Tag Archives: Micah

Being found within and outside texts

The first reading is often though not always from what we smug Christians tend to refer to as the “Old Testament”. It also gets called the “Hebrew Scriptures” which is less dismissive in a way but can ignore the significance of these scriptures to “us” and the fact that they are not just about our past but are an ongoing part of our journey.

At times instead of the Hebrew Scriptures, we have a first reading from Acts of the Apostles or occasionally I think one of the epistles which is not classified as Paul (or Paul’s copycats). With Acts we tend to do almost the opposite of what we do to the OT, we take it overly seriously and uncritically accept its Utopian claims. In the time of Facebook we ought to view Acts pretty much like we might view someone’s Honeymoon pictures on social media. Not as “untrue” but as an idealised performance of “happily ever after” before the real and ongoing shit of life has stepped back in.

When I was a baby-feminist, which was my phase immediately after my wide-eyed pious believer stage I began to realise how much violence, misogyny and generally yucky events and opinions can be found in the scriptures (this is not unusual) and like many Christians I attempted to locate all the violence and misogyny in the “Old Testament” in a pre-Christ reality which of course Christ challenged and overturned. It has taken me years to unpick that overly simplistic way of “sewing up” the problems in the text/s. The fact is there is plenty of problematic ideology in the “New Testament” also as well as gaps and silencings of all but the most privileged voices (and some subversive remnants of “other” voices too). Equally Christs (incomplete) challenging and overturning of oppressive structures is rooted in his Jewish tradition: in the work of Sophia/Wisdom who transgresses human order to call everyone to deeper knowing and more joyful being, in the more radical mutterings of some of the anti-establishment prophets (Micah immediately springs to mind since he is my favourite) and in some of the historical figures who stepped outside their social class (David) or their gender (Miriam) or their age (Hannah), culture (Ruth), xenophobic society (Pharaoh’s daughter) etc, etc, etc.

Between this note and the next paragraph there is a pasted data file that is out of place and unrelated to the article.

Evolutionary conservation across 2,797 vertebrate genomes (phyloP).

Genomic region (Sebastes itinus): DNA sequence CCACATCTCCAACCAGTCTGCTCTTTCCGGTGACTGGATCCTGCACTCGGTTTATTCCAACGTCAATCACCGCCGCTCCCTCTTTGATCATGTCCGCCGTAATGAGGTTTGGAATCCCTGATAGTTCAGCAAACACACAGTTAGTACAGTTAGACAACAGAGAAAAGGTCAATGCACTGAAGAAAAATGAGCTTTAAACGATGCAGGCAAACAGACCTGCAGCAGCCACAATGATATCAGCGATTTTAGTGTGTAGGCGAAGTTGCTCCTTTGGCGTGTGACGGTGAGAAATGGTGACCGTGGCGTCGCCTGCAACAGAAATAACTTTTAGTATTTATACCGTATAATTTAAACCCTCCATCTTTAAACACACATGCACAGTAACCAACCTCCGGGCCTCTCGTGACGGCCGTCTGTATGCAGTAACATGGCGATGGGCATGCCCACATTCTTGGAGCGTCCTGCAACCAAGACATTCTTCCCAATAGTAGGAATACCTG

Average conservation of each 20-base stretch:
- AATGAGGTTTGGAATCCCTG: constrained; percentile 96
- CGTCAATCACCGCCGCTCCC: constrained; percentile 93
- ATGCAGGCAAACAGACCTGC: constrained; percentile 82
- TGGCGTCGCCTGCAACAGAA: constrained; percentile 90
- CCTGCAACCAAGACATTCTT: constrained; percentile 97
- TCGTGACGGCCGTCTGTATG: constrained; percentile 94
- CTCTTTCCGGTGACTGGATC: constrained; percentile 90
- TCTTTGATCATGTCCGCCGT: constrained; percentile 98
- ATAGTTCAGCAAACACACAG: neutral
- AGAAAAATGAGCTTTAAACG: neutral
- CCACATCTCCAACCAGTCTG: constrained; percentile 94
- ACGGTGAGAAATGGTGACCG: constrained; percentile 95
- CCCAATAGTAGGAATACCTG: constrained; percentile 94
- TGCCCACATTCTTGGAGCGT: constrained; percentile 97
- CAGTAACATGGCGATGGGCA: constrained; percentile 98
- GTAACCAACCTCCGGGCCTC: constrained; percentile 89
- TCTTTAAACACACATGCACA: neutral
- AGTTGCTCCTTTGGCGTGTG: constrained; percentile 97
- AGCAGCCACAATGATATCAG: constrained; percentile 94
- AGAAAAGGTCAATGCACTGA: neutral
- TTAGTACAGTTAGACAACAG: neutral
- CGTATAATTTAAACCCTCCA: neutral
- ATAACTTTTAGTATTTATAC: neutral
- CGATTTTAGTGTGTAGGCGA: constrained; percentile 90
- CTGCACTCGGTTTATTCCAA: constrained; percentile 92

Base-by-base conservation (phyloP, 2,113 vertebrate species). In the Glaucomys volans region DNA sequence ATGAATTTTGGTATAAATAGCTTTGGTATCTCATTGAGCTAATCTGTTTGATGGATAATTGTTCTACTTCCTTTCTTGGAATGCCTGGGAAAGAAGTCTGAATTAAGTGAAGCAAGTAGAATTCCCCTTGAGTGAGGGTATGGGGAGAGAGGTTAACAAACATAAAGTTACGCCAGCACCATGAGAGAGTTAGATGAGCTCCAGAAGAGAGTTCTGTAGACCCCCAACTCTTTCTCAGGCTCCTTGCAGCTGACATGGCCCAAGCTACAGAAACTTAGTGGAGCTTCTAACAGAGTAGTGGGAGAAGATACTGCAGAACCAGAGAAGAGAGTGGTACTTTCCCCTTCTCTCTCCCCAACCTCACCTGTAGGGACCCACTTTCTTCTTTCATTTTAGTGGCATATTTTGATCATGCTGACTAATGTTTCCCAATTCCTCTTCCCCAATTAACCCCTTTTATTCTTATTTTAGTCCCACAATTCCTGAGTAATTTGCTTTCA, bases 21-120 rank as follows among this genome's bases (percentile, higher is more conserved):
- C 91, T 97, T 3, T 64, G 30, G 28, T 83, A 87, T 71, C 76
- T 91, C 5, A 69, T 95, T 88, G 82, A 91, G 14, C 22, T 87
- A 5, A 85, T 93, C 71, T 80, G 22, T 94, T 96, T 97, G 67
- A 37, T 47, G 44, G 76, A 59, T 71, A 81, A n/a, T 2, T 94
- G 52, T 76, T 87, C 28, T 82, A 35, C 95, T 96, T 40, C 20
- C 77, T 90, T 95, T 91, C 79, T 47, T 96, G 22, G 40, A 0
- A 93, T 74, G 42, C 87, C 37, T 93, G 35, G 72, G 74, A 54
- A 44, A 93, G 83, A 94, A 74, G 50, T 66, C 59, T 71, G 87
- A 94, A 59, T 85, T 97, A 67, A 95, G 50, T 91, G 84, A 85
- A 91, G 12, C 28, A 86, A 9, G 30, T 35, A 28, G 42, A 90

I don’t want all this richness to be “cancelled out” by a shiny Christus Rex that shows us Emperor Constantine more than a fisherman of dubious parentage from Nazareth who embodied subversive Wisdom. Nor in the apparent idealism of the Acts of the Apostles do I want to lose the invisible Apostles who cooked and cleaned and cuddled babies and were told to cover their heads and shut up (despite the fact that Wisdom who moved them is a disobedient and immodestly opinionated woman who goes about the town as she pleases). There are crumbs there anyway. Who was Dorcas really? Or Lydia? And anyway how do we know about the first appearances of Jesus if the women were commanded to never speak?

But rather than dismiss the patriarchal text wholesale (or go back to the idolatry of seeing in it “Truth” rather than a series of partial and biased truths) I think of it as a photo album. We like to think that a photograph cannot lie, but we forget that nor does it show us everything. Someone stood there and chose and angle and a framing for the photo- they might have chosen it for technical reasons, ideological reasons or sometimes perhaps by accident but someone chose what to show us and from what standing-point. Outside the frame of the camera there is a lot we will never see. We see the pretty girls dressed up to go to their school formal, but we may not see which one had to borrow a dress because she has no money, and which one is secretly a lesbian, and which one will get drunk and disgrace herself at an unpictured part of the evening (or maybe family stories do tell us some of these details). We see a mother with her three sons but we may not see that this is the first time she has seen one of them in two years or that one of them thinks he has cancer or what any of them look like when they take away their “best clothes” and stop celebrating and just get on with life. We also don;t see that while they were having their picture taken the cat managed to steal half their lunch or the phone was ringing but they didn’t hear it or the person taking the photo was in love with one of them.